Secretly foraging, Frankie and I discover the Vietnamese words for nationalism and People's Democratic Revolution, dialectic materialism and exploitation. We find words for blood transfusion, guerrilla warfare and napalm. A bomb exploded and killed many people: Bom nô gi ´ êt ch ´ êt nhi`êu ngu'ò'i. Words for utopia, không tu'o'ng, and sexual intercourse, gió'i tính. We pronounce them phonetically, like witches' spells. We look at the pictures my father's taken. Photographs of war.

~ ~ ~

Secret sisters. Shipwrecked sisters. Viet Cong sisters is what we call ourselves.

Frankie's back is strong and dark. She ties her long brown hair in two braids. Although our mother pleads with her to wear a top, she swims only in cut-off shorts. Maybe she's not ready to grow up. More likely, she wants to upset our mother. Her breasts are already full and round, like mangosteens. They bounce when she runs. Voluptuous is the word McKenna used when he and my father last came out of Saigon. It made my mother wince.

Me, I am thinner, leaner. Miró or Giacometti, my mother calls me. My hair is fair and cropped like a boy. It mats to my head with sea salt. I wear a threadbare blue-and-white bikini, hiding pointy, childish nipples. My skin is sunburned. When my father takes photos of me, I stare straight at the camera. I am twelve, nearly thirteen.

'Come, Kate,' Frankie calls me from the sea. I sprint. Feet, knees, legs fly across the sand, batter through the warm water. A wave rises up and slaps hard against my chest, then sweeps back, scratching my ankles with island sand, pulls as if to drag me down. I dive.

Underwater, it's cooler, quieter, green-blue. Purple-black sea urchins cling to rocks. Rough-skinned starfish stretch their arms in every direction. Fish dart past, swept along by the wash of waves. A pink sea anemone shudders fleshy tentacles. I hear the throbbing whine of a boat engine, an ancient kaido ferrying passengers to Yung Shue Wan, on the opposite end of Lamma Island.

Frankie grins, swims off; her arms pull broad, strong strokes, skimming the sandy bottom. I swim as fast as I can, knowing I won't beat her. Hold my breath until my chest aches, then kick to the surface, gasp in air. Frankie is faster, bigger, stronger. But she's also more needy. She needs my participation, my surrender in order to assert herself.

Breathless, I flip over. Floating upward, I dip my head back so the water licks my forehead. My eyes squint in the sun. From here, our shack looks like one of the squatter huts that catch fire or collapse down the muddy slopes of Hong Kong in sudden landslips.

Or maybe it's a Cubist painting in one of my mother's art books: a collage of forgotten items tacked on a cork-board. The Chinese believe dragons lie curled asleep under these hills. Construction of new roads, the digging of foundations for apartment buildings can cut into the creatures' flesh. The earth bleeds red ochre. Then the great beasts must be appeased, offerings made, to avoid disease, bankruptcy or sudden, unexplained death. These bare, knobby hills are a dragon's vertebrae, spinal humps that might plunge under at any time, sucking us down with them.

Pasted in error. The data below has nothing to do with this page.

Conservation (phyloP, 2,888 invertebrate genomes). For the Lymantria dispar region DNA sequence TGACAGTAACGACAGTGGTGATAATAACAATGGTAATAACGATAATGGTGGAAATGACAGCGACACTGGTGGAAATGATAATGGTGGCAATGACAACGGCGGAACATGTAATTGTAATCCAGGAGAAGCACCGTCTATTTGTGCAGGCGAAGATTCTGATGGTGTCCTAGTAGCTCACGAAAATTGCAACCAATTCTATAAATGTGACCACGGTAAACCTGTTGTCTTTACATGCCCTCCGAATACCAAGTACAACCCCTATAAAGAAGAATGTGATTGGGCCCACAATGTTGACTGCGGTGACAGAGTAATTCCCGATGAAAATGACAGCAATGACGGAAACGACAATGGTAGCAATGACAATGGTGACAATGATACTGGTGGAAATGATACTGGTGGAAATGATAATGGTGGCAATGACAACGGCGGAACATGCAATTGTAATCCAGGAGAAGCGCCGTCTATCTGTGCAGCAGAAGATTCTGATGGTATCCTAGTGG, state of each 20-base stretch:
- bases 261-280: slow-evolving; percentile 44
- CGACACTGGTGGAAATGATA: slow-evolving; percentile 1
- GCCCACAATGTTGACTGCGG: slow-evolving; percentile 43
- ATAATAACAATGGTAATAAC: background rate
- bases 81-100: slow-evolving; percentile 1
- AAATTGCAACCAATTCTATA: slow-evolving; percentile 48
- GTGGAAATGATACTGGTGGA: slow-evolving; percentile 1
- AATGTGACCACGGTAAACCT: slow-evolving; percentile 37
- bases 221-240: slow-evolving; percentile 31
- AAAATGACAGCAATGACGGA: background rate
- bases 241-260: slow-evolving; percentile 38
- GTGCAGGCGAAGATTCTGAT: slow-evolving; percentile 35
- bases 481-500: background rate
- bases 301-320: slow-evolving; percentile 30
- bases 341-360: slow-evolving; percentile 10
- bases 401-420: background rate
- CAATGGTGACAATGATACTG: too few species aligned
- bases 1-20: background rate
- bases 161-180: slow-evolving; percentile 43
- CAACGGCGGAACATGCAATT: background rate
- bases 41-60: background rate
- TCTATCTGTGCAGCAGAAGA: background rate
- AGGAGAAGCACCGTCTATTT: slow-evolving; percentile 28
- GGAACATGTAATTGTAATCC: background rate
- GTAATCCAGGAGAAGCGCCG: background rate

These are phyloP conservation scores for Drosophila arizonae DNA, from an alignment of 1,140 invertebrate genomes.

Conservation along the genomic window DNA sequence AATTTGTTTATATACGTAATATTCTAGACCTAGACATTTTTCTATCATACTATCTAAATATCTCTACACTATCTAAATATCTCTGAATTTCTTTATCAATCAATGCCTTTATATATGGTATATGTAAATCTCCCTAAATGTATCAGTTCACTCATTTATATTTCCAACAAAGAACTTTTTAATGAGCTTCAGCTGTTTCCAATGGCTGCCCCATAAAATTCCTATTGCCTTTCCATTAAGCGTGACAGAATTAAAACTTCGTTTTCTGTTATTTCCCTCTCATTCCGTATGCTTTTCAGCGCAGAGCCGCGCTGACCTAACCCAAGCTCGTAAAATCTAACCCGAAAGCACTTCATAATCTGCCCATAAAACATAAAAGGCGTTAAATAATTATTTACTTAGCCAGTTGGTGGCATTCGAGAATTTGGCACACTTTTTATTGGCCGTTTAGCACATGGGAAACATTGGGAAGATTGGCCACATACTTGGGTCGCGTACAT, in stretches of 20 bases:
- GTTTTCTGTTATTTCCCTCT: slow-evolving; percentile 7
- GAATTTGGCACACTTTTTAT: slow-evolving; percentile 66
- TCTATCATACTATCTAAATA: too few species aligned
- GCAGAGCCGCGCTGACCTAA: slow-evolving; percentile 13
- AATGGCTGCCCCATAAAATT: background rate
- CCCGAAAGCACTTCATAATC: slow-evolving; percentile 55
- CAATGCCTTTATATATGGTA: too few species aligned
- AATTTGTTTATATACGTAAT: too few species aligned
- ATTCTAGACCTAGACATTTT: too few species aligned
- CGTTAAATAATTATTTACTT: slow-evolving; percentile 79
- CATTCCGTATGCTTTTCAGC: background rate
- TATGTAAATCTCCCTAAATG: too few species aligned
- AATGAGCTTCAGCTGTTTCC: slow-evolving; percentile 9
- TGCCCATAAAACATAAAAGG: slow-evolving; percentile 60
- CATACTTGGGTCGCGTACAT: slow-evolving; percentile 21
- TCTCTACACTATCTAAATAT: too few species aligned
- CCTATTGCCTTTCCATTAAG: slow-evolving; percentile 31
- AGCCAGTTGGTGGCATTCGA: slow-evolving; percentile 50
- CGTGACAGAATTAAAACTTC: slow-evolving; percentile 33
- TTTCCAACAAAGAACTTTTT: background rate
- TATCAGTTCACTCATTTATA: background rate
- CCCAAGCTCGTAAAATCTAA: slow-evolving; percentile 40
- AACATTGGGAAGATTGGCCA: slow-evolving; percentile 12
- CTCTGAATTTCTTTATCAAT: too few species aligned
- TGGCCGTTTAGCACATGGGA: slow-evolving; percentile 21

All Hong Kong's islands look this way. Their forests cut down for firewood and shipbuilding. Their fertile valleys flooded at the end of the Ice Age, leaving steep mountains jutting out of the sea.

Copyright © 2005 by Richard Lloyd Parry. Reprinted with permission from Grove Atlantic, Inc. All rights reserved.

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White Ghost Girls 4 out of 5 based on 0 ratings. 7 reviews.
Guest More than 1 year ago
I enjoyed reading this story of two teenaged girls and their struggle for independence while seeking attention and support. I think it is a timeless story and one that has entered my thoughts many times since my reading.
Guest More than 1 year ago
This is an excellent story of two sisters spending the summer in Hong Kong with their mother while their father is in Veitnam. It is about the turmoil of a family, I would highly recommend this book
Guest More than 1 year ago
This story of the two sisters and that fateful summer is haunting. These sisters try to understand what is not being said to them by their parents (about the war their father covers and why their mother stays in Hong Kong), and then what they are not saying to each other. In the end, the secrets the sisters never share, shatters the family.
aahlvers on LibraryThing More than 1 year ago
White Ghost Girls by Alice Greenaway is a haunting story about two sisters growing up in Hong Kong. This is another book that I am still thinking about. The younger sister is the narrator and so we see the older sister's actions through a bit of a filter. It has me thinking about the details that were left out that would explain why the older sister acted the way she did. In addition, this author has a poetic way with words. Every once in a while I would stop and reread a sentence or paragraph not for content but because of the way the words flowed on the page.